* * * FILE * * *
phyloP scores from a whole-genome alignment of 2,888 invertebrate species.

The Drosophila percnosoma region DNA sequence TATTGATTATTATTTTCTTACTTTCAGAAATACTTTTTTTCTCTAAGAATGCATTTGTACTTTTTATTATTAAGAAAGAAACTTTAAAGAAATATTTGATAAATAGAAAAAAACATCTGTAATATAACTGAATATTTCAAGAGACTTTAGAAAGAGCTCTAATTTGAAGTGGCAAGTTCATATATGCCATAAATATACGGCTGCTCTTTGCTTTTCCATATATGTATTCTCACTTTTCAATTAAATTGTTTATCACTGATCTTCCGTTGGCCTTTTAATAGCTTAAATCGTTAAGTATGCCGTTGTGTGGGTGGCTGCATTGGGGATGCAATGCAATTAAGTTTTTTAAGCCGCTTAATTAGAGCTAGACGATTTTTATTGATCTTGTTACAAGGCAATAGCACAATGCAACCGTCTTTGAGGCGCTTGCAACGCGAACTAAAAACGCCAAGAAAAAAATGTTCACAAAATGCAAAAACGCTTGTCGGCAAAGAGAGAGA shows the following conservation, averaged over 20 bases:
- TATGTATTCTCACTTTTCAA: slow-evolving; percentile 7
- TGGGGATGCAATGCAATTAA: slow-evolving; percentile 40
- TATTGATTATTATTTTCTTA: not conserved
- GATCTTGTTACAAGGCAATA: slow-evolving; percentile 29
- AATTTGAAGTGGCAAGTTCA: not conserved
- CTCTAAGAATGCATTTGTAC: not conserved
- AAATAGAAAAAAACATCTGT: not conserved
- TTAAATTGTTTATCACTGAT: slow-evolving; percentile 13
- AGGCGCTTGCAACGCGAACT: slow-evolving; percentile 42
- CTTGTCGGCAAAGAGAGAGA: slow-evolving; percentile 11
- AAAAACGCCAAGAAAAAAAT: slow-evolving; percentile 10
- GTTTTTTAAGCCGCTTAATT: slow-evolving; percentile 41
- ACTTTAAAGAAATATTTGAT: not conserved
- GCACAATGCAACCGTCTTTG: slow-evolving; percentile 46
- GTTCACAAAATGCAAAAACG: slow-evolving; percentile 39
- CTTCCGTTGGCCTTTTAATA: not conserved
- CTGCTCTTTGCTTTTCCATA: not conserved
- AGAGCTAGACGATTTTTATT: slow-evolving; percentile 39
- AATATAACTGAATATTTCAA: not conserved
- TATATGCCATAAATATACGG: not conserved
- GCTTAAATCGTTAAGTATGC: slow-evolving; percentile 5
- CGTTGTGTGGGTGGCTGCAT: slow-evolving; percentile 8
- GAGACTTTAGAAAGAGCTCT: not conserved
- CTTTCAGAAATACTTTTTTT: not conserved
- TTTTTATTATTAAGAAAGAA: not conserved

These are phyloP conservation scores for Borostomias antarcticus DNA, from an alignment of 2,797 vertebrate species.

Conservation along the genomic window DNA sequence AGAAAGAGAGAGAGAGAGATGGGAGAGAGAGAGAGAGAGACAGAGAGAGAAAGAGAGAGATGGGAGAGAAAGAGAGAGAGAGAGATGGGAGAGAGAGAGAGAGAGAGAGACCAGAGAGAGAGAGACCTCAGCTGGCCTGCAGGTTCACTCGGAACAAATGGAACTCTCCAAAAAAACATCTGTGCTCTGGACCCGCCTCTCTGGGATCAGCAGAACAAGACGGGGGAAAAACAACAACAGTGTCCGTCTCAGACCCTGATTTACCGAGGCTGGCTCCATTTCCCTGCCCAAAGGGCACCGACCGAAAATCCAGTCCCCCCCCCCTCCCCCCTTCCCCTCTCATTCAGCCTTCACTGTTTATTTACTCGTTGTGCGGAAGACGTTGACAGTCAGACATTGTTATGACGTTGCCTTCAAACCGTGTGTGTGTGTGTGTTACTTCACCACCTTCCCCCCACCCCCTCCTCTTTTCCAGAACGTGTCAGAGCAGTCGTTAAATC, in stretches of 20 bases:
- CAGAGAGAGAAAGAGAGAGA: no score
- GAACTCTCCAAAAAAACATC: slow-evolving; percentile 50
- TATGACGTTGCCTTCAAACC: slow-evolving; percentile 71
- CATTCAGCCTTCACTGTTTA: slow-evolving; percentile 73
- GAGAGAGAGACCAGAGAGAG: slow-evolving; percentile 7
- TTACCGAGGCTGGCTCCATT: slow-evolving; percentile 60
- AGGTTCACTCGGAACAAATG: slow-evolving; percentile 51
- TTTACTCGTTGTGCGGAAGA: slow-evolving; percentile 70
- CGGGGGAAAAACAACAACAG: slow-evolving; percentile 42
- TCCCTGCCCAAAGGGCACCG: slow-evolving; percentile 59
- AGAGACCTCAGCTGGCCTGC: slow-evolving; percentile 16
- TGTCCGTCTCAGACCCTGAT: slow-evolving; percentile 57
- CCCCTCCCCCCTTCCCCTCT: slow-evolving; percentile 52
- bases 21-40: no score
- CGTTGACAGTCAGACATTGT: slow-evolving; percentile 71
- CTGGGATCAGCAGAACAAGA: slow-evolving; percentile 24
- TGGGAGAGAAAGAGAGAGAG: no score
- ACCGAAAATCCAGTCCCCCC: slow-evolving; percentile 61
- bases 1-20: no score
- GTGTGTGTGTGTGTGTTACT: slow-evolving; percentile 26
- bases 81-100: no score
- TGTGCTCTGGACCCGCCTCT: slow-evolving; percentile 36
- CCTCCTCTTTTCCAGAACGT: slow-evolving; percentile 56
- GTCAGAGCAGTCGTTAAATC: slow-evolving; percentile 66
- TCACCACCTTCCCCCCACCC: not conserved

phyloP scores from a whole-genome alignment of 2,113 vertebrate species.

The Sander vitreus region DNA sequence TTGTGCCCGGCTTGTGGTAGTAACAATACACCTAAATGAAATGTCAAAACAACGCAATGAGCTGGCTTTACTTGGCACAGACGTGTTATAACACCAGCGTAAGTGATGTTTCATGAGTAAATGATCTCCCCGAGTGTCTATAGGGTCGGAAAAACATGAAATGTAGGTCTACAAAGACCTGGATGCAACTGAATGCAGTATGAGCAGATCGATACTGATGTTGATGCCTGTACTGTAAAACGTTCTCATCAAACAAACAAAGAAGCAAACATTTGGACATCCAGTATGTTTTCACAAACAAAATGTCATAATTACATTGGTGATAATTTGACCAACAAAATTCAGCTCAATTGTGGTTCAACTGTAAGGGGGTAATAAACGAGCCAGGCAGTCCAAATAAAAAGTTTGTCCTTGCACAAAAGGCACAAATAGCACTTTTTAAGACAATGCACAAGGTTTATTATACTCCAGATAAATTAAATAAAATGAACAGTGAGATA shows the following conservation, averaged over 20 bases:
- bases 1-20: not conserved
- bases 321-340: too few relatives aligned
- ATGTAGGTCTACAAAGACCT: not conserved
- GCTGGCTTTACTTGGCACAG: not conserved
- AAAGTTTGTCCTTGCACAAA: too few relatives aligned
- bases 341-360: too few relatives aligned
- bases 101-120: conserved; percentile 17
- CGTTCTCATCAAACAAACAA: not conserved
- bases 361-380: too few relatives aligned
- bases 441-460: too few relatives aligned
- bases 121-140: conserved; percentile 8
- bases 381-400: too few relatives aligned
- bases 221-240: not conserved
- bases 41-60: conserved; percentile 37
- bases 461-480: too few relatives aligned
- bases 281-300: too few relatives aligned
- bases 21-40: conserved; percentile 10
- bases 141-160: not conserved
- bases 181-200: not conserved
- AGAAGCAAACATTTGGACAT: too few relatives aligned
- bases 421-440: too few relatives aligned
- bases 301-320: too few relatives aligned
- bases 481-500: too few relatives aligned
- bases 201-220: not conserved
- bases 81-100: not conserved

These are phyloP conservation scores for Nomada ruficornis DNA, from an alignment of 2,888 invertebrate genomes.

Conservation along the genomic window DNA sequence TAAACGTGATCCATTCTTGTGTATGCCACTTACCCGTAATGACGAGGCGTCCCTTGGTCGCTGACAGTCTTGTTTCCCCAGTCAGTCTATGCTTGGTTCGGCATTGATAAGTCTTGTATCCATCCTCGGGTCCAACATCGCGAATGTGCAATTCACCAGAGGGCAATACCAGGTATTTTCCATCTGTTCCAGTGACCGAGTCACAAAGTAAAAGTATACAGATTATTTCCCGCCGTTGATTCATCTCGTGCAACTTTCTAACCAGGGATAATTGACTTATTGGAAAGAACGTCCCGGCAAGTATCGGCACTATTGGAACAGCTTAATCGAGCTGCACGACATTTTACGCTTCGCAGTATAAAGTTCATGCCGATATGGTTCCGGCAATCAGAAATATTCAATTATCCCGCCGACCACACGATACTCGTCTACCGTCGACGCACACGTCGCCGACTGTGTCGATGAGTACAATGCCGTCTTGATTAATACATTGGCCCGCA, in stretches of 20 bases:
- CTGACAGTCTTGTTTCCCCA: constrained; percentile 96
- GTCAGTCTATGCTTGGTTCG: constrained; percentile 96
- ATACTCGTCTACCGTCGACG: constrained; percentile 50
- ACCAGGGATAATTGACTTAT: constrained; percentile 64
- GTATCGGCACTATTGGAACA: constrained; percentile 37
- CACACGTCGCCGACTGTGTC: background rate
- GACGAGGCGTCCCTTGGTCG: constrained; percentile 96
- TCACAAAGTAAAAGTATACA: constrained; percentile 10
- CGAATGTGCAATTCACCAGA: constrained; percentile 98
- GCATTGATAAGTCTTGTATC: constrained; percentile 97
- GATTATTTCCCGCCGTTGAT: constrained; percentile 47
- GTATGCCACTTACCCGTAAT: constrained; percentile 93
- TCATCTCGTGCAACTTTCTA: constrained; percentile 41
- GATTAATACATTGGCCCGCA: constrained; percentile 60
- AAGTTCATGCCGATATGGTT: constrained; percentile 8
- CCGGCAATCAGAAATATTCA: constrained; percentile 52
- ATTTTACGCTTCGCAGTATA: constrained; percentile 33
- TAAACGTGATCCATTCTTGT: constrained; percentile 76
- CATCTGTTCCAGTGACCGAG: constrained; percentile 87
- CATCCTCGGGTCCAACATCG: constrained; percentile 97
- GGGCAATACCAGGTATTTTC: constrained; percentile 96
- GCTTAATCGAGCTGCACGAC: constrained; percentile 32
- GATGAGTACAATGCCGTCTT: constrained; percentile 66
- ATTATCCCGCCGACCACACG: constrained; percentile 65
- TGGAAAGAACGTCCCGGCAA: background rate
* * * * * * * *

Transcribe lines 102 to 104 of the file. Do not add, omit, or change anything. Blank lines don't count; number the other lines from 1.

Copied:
- CATCTGTTCCAGTGACCGAG: constrained; percentile 87
- CATCCTCGGGTCCAACATCG: constrained; percentile 97
- GGGCAATACCAGGTATTTTC: constrained; percentile 96